For those who have tried to diet and exercise without success, weight loss medicine may provide a safer alternative to gastric bypass and other surgical procedures. While it should not be used as a replacement for eating healthy and being physically active, prescription medication may be the only answer for people who have medical reasons for not responding to lifestyle changes. There are a few things you should consider when deciding whether to ask your doctor about weight loss medicine.
There are different mechanisms used by the various weight loss medicines available. Some are designed to increase the body’s metabolism so that it burns more calories at rest, while others are geared toward suppressing the appetite or preventing the body from absorbing fat. Be careful when taking weight loss medicine as some of them have been shown to cause problems in patients with previous heart or blood pressure issues. Always tell your doctor about any pre-existing health conditions such as these or any medications you are taking, either over-the-counter or prescription.
Because of the risks of prescription medication, weight loss medicine has only been approved for treatment of those with a body mass index (BMI) higher than 30. People with obesity-related medical conditions are eligible for a prescription if they have a BMI over 27. Of course, consult your doctor to find out if this is an option for you. If weight loss medicine is prescribed, your physician will generally require periodic montoring to make sure there are no side effects and that you are getting the desired results. A medication that reduces appetite may not be effective if the problem is that your body’s metabolism is not high enough to burn off existing fat.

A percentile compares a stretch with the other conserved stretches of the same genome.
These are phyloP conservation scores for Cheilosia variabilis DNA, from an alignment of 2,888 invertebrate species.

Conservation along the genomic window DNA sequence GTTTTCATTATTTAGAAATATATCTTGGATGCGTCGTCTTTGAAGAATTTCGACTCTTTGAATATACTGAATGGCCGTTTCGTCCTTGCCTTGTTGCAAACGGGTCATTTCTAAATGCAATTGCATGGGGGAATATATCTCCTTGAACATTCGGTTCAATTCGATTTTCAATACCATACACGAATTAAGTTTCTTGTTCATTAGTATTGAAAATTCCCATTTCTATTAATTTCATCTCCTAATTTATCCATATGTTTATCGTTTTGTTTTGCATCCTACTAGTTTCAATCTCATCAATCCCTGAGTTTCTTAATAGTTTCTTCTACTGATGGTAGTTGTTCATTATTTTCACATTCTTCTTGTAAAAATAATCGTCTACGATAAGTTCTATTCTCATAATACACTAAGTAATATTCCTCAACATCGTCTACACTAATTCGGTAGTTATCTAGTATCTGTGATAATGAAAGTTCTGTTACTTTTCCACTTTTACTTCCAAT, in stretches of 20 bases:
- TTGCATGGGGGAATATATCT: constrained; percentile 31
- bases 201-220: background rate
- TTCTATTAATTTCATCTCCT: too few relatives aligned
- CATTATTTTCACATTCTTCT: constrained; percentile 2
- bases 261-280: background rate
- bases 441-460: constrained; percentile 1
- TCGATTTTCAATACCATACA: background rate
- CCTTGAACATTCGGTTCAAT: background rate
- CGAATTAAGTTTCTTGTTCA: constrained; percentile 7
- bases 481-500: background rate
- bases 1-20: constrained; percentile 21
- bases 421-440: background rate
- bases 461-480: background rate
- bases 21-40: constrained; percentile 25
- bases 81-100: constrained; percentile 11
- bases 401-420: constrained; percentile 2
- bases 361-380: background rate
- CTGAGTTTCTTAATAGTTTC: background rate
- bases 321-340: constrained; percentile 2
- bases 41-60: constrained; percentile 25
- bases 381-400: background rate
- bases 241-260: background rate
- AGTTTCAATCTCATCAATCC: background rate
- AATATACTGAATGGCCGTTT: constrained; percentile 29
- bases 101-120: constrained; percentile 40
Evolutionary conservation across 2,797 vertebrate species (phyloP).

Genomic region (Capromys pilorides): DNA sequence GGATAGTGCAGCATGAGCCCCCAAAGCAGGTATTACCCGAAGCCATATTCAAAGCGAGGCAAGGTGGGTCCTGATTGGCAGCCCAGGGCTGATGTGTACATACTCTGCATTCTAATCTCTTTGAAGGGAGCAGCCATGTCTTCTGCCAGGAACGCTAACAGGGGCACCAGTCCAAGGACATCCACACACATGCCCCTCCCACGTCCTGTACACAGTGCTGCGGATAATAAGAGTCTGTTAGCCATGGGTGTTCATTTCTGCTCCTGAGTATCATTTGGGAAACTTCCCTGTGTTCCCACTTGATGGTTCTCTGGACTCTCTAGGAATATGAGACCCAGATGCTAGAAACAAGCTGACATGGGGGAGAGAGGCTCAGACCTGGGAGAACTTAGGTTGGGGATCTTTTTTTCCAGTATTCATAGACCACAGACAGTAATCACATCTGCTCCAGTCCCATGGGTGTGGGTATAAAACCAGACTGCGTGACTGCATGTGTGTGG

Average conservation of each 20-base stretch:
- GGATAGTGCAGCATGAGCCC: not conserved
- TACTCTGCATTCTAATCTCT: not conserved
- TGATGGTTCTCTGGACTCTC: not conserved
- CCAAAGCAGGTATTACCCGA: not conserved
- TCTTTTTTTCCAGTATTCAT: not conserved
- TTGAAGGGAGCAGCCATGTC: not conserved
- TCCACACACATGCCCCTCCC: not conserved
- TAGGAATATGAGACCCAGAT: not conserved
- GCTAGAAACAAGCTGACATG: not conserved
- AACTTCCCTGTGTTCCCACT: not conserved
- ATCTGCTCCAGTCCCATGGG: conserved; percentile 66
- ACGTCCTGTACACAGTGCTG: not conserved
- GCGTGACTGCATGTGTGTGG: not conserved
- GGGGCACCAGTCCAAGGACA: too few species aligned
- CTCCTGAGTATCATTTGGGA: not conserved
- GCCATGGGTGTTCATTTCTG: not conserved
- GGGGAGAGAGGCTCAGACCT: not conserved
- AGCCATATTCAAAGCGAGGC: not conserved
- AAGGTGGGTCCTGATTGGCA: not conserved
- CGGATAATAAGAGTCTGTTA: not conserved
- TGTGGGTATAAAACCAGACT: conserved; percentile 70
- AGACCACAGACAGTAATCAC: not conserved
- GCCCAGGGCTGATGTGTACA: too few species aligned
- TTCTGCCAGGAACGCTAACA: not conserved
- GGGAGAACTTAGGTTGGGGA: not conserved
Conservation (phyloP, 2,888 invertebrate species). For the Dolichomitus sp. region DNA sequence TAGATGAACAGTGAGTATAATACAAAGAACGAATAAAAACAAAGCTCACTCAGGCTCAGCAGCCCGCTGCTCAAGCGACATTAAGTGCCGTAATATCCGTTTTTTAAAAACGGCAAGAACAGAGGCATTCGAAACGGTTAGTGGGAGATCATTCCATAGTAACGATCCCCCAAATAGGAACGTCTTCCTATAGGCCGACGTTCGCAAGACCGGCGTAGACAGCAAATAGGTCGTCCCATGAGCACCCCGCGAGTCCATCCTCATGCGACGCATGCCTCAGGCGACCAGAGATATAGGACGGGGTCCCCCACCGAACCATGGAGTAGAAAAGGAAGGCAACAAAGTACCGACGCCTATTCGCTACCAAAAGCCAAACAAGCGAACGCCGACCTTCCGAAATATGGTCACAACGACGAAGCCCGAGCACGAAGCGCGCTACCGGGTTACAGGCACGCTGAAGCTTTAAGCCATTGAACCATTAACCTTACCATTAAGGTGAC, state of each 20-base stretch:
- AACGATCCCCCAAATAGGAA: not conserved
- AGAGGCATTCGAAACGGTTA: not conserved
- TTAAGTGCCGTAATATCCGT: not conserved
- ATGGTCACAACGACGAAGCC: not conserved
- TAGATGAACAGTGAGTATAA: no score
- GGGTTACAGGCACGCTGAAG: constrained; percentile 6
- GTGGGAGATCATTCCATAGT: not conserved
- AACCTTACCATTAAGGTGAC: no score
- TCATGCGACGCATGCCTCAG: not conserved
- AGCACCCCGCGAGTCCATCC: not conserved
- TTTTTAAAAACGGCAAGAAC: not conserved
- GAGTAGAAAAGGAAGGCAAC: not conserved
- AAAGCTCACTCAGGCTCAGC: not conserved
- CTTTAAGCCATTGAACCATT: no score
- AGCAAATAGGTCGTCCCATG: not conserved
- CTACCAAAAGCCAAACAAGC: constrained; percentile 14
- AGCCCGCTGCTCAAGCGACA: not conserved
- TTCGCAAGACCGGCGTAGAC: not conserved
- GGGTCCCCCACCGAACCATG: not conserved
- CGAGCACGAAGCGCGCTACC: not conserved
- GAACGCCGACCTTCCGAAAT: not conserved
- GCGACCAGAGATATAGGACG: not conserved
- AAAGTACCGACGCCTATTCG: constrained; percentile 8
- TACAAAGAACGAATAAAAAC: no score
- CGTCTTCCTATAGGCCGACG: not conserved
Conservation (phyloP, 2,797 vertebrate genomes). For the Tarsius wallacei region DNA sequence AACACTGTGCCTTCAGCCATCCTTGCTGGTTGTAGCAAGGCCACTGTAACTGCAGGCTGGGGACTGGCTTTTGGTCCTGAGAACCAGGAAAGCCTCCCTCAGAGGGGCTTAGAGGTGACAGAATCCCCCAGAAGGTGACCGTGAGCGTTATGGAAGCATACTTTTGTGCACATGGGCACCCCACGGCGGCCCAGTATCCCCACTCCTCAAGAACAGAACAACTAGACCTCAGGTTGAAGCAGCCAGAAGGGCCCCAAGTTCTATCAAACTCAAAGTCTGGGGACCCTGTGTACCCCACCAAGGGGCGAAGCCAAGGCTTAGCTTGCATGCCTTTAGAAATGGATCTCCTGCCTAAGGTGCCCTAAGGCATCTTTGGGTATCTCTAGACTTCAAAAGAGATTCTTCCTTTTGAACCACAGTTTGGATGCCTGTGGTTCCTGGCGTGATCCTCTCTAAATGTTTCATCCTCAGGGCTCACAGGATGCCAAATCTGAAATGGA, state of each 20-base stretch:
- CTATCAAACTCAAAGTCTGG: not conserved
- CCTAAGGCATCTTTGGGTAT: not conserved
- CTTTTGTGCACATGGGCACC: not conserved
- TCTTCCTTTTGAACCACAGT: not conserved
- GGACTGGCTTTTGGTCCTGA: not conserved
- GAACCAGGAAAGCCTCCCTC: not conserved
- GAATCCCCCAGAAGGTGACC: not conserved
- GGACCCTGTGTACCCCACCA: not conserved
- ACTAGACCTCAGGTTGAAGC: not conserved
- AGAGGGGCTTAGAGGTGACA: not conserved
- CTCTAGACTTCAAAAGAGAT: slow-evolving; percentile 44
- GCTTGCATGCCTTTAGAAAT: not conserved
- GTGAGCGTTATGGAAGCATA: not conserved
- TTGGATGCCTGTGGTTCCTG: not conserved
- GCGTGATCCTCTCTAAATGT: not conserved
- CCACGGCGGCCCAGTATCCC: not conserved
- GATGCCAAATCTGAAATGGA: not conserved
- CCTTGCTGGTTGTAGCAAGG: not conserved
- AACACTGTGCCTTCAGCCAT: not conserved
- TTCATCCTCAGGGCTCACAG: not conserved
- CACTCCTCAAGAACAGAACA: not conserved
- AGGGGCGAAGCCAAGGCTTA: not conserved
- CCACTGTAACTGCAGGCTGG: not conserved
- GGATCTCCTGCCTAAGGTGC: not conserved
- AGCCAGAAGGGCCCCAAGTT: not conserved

Some of the more common appetite suppressant weight loss medicines include Adipex, Bontril, and phentermine. Phentermine is well-known as the ingredient in Phen-Fen, the popular diet pill that was removed from the market due to the increase risk of heart failure. Didrex, or benzphetamine hydrochloride, is similar to amphetamine in the way it decreases appetite while also boosting metabolism. Phendimetrazine and Tenuate also increase your metabolism by boosting heart rate and blood pressure. Xenical is one of the few medications that target the absorption of fat within the digestive system. By preventing the release of a specific enzyme required for the breakdown of fat, the medication makes it so that fats in food cannot be digested and turned into fat in the body.
Meridia, which is the newest of the appetite suppressant medications, operates in a very different manner and is giving hope to people who were unable to take standard amphetamine-based diet medications. Instead of physically speeding up the body, it inhibits the reuptake of serotonin and norepinephrine in the brain. This is similar to the effect of today’s anti-depressants and serves to give the patient a feeling of being satisfied and content. This promising new type of weight loss medicine may be able to help those people who eat out of an emotional need rather than a physical compulsion or food craving.